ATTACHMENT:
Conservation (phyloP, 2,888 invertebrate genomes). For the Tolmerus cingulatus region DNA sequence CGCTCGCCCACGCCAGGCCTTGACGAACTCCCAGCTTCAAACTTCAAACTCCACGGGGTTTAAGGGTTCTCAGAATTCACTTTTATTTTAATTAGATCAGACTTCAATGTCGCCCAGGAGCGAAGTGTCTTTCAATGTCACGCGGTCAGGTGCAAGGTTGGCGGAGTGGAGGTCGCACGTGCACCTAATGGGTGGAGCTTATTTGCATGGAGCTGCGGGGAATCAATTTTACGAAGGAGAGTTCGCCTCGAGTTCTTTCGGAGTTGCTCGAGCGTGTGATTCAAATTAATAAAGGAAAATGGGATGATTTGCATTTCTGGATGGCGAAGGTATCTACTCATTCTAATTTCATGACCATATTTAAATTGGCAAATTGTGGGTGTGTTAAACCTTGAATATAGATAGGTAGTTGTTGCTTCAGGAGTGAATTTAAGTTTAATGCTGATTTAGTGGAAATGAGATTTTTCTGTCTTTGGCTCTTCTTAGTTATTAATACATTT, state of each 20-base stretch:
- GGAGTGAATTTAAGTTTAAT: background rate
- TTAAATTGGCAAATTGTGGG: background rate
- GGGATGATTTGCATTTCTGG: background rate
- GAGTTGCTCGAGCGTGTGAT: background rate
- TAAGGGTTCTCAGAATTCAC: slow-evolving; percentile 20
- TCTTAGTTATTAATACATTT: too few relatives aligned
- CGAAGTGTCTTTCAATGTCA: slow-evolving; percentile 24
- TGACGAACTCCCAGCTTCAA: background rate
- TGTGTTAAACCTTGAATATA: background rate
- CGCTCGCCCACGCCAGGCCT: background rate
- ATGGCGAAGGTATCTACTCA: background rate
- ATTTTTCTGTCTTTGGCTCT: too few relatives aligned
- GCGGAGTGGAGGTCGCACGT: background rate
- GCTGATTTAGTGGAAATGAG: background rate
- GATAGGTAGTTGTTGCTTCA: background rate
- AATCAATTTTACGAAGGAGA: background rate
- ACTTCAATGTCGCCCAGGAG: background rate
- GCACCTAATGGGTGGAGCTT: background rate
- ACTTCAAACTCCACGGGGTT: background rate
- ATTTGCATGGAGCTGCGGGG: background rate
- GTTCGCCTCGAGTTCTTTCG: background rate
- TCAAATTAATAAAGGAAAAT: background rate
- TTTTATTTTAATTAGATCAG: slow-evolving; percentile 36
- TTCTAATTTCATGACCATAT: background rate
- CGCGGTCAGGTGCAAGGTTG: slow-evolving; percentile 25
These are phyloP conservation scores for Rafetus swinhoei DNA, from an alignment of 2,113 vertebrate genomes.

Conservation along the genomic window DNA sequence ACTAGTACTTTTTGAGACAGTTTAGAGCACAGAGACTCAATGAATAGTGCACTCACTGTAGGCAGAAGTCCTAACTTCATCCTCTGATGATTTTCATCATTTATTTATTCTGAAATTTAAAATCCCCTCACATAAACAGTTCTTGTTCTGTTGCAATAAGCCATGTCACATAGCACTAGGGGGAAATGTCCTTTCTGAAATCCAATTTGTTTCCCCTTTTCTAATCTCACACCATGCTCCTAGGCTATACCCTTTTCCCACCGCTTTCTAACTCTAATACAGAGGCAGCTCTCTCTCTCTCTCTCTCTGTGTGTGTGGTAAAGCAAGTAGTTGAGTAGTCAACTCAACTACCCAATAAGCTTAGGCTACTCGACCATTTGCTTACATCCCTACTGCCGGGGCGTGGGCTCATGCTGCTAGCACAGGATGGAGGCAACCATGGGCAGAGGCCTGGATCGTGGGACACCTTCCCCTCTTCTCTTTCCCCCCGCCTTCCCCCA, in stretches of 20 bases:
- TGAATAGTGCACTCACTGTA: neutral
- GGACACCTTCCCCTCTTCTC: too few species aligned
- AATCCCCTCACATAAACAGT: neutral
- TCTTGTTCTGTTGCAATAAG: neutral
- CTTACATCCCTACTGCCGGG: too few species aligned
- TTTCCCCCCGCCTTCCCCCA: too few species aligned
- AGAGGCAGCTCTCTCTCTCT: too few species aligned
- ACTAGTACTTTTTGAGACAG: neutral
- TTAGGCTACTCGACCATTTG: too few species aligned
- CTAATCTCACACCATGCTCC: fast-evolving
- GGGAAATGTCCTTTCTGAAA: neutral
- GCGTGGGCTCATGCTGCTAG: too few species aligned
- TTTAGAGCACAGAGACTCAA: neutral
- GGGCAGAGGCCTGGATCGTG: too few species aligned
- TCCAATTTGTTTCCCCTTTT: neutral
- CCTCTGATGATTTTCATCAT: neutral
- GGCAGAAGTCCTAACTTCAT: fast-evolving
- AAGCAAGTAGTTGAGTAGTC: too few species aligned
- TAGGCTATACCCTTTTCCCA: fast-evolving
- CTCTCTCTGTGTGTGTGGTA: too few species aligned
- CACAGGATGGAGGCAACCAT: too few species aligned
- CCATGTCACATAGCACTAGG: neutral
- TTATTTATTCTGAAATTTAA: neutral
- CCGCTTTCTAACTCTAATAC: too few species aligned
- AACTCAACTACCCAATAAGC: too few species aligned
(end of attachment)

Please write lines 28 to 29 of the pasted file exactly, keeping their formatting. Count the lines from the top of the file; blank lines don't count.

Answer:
Conservation along the genomic window DNA sequence ACTAGTACTTTTTGAGACAGTTTAGAGCACAGAGACTCAATGAATAGTGCACTCACTGTAGGCAGAAGTCCTAACTTCATCCTCTGATGATTTTCATCATTTATTTATTCTGAAATTTAAAATCCCCTCACATAAACAGTTCTTGTTCTGTTGCAATAAGCCATGTCACATAGCACTAGGGGGAAATGTCCTTTCTGAAATCCAATTTGTTTCCCCTTTTCTAATCTCACACCATGCTCCTAGGCTATACCCTTTTCCCACCGCTTTCTAACTCTAATACAGAGGCAGCTCTCTCTCTCTCTCTCTCTGTGTGTGTGGTAAAGCAAGTAGTTGAGTAGTCAACTCAACTACCCAATAAGCTTAGGCTACTCGACCATTTGCTTACATCCCTACTGCCGGGGCGTGGGCTCATGCTGCTAGCACAGGATGGAGGCAACCATGGGCAGAGGCCTGGATCGTGGGACACCTTCCCCTCTTCTCTTTCCCCCCGCCTTCCCCCA, in stretches of 20 bases:
- TGAATAGTGCACTCACTGTA: neutral